How Twitch streamers changed the game review world

Do you remember the last time you actually read a game review?

It used to be the case that praise from professional video game critics was highly sought after, and often proved to be decisive when it came to sales figures. But with the growth of Youtube and, more recently, live streaming, a negative review doesn’t necessarily spell the end of a new title anymore.

In fact, where the norm used to involve sending an advanced copy of a new game to publication for review, studios have started to adapt this for the streaming age.

“Advanced copy” has evolved into “early access” or “beta test” with keys being handed out in abundance to Twitch streamers. Whether it be the likes of Chance “Sodapoppin” Morris with 20,000+ daily viewers or those lower down on the Twitch food chain, live playthroughs are the name of the game.

Instead of popping down to the local Blockbuster to rent the game, or searching online for some random journalist to tell you how to feel, you can instead just watch someone else play the game. And not just any someone, a charismatic, literally professional video game player.

If they’re lucky, studios won’t even have to pay for this privilege. While sponsored streams are certainly a thing, simply contacting a popular streamer and giving them several keys to give to friends or viewers can prompt a voluntary playthrough.

Free advertising. Nice.

Of course, there are mutual benefits to this arrangement. Streamers, especially on the lower end of the viewer numbers, can “ride the hype” of a new release, and earn a boost to their viewers, followers, and subscribers. While viewers get a taste of a new release, without having to actually pay for anything.

Over the holiday season, Grapeshot Games were given their moment in the Twitch spotlight when their new release, Atlas, was picked up by nearly every major streamer on the platform. What could have been one of the most exciting game releases in recent history, quickly turned sour, as it became very apparent that the game was nowhere near completion, riddled with bugs, and void of content.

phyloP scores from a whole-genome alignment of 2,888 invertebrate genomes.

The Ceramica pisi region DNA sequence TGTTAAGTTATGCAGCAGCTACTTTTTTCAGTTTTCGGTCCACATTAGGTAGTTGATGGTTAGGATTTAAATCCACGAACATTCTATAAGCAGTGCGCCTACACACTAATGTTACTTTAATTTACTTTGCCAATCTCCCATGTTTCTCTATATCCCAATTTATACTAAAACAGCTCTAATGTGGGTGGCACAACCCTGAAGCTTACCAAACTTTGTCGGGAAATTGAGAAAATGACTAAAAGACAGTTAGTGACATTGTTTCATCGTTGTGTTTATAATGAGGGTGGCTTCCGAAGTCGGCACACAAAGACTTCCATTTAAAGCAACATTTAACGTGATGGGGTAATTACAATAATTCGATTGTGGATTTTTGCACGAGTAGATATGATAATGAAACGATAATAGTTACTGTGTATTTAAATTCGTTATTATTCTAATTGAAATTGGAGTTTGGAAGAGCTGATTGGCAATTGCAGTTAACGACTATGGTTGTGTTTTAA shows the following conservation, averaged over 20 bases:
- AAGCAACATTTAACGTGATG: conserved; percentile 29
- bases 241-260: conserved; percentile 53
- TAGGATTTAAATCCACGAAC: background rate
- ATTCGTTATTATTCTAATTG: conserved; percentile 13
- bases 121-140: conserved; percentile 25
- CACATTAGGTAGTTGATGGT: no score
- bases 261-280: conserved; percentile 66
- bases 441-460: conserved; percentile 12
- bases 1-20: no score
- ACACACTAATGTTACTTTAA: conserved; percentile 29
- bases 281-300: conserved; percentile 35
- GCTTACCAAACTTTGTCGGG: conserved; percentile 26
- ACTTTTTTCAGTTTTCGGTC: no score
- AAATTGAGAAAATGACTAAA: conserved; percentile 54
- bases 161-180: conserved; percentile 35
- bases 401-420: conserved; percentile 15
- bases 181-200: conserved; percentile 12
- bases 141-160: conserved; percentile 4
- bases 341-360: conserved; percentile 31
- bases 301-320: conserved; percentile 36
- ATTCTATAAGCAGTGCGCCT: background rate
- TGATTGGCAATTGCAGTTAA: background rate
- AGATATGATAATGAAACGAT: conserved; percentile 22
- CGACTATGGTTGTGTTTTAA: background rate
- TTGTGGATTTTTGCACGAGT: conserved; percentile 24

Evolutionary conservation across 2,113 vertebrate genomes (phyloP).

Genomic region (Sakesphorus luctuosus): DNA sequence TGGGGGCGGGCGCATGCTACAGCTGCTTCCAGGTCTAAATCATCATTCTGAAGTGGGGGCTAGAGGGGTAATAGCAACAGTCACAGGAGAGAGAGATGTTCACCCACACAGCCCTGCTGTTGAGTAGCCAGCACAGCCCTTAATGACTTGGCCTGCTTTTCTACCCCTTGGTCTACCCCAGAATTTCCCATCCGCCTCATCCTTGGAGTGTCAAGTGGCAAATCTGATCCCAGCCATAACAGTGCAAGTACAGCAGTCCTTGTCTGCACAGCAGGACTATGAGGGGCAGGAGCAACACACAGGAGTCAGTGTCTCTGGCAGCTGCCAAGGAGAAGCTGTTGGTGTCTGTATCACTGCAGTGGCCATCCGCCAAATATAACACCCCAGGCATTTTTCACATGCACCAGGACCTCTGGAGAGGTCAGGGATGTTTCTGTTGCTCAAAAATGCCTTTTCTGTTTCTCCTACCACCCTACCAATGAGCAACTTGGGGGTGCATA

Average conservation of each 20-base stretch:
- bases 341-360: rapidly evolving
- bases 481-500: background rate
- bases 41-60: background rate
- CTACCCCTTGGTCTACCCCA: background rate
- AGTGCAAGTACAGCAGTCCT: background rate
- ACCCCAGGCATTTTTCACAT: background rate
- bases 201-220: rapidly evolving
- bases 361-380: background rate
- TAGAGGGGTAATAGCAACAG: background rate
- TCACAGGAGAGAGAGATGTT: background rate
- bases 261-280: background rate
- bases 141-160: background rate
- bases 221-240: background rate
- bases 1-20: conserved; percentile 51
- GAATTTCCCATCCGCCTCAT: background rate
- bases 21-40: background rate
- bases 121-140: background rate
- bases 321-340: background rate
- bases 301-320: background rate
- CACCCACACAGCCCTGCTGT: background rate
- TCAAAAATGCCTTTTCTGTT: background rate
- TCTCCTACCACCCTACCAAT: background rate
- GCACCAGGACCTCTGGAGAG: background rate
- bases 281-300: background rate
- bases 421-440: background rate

Twitch giveth, Twitch taketh away. But also, don’t release a broken game, unless you fancy having thousands of potential players have their first interaction with it being their favourite internet celebrity complaining and promptly rage-quitting.

Atlas ran pretty much every play in the “indie-dev early-access mmo” playbook. Lack of communication, server rollbacks, broken game mechanics…the lot. But you know what they say. Any publicity is good publicity, and you can bet Atlas sold its fair share of copies from the exposure.

That’s not to say it’s necessarily a bad thing. The online seafaring pirate game “Sea of Thieves” has recently enjoyed a surge of popularity over two years after it’s initial release. Despite the fact that the game was panned by most when it first hit shelves (or online shelves). The spike in popularity is thanks in a large part to Jaryd “Summit1g” Lazar, who has been playing the game daily to an audience of 20-30,000.

Thought accurate playerbase numbers are not publicly available, reports suggest that the game has surged from two million to five million players in recent months. Rare worked hard to make Sea of Thieves a better game, and the streaming community broadcast their hard work to the world.

The advent of the Twitch streamer is just another evolution of the Let’s Play Youtuber that even today is still prospering. Developers and Publishers adapted then, and they will adapt now.

Thus far, it’s hard to say that anyone has fully taken advantage of this trend, but when they do, we could be looking at the next bestseller.

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